A member of a U.S. congressional delegation on Thursday called for urgent aid to Central African Republic during a visit to the impoverished country, where deadly sectarian violence is surging again.
Hundreds of people have been killed this year and more than 600,000 have been displaced.
Representative David Cicilline of Rhode Island, a Democrat who sits on the House Foreign Affairs Committee, told The Associated Press that the international community "has to think about the long-term implications of abandoning our efforts to stabilize this country."
Cicilline criticized the recent withdrawal of U.S. special operations troops and said it created a "void" in the country's southeast. The U.S. military this year ended operations against the Lord's Resistance Army rebel group in the region. The LRA has continued attacks against civilians since then.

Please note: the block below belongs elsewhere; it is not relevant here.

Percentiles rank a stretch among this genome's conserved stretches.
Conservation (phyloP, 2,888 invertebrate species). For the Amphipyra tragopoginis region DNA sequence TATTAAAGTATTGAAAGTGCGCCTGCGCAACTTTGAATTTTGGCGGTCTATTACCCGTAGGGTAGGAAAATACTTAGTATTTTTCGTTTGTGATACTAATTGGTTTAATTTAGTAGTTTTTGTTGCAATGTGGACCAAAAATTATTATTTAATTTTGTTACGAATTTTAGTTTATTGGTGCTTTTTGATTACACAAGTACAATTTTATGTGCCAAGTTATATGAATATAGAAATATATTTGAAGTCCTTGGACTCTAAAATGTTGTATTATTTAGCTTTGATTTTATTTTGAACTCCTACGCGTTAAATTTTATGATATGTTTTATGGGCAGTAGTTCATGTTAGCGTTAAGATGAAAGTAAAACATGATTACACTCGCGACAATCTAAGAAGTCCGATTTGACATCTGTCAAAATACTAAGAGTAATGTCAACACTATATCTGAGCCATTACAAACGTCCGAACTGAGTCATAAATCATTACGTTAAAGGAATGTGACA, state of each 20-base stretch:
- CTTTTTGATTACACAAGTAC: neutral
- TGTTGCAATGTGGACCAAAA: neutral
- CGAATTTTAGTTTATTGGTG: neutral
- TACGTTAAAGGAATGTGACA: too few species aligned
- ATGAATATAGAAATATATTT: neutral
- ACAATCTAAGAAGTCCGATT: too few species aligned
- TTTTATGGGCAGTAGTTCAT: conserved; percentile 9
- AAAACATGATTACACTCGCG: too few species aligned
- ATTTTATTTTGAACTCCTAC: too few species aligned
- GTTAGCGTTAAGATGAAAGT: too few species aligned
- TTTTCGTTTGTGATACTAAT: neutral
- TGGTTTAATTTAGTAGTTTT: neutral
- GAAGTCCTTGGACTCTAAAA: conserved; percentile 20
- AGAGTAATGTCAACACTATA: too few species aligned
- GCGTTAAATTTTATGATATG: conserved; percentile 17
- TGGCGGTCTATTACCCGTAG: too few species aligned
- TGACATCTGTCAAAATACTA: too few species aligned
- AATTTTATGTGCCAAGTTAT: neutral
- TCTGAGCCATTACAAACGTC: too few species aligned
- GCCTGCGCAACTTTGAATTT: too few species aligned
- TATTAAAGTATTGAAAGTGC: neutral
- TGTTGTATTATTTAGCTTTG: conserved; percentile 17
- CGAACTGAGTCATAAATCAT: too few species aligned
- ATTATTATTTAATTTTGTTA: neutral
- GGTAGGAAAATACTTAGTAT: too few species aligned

An estimated 60 percent of Central African Republic is controlled by armed groups, according to the aid group Oxfam.
Cicilline praised the U.N. peacekeeping mission for preventing "significant armed conflict," though the mission has acknowledged it doesn't have enough personnel to sufficiently protect civilians throughout the country.
The U.N. Foundation funded the delegation's visit. Peter Yeo, the foundation's vice president of public policy and advocacy, said he was "very concerned" about President Donald Trump's proposed budget cuts for U.N. peacekeeping but noted that the U.S. ambassador to the United Nations had not taken a "slash-and-burn approach toward peacekeeping funding."
Requests for additional peacekeeping support could be discussed when the mission's mandate is up for renewal by the U.N. Security Council in November.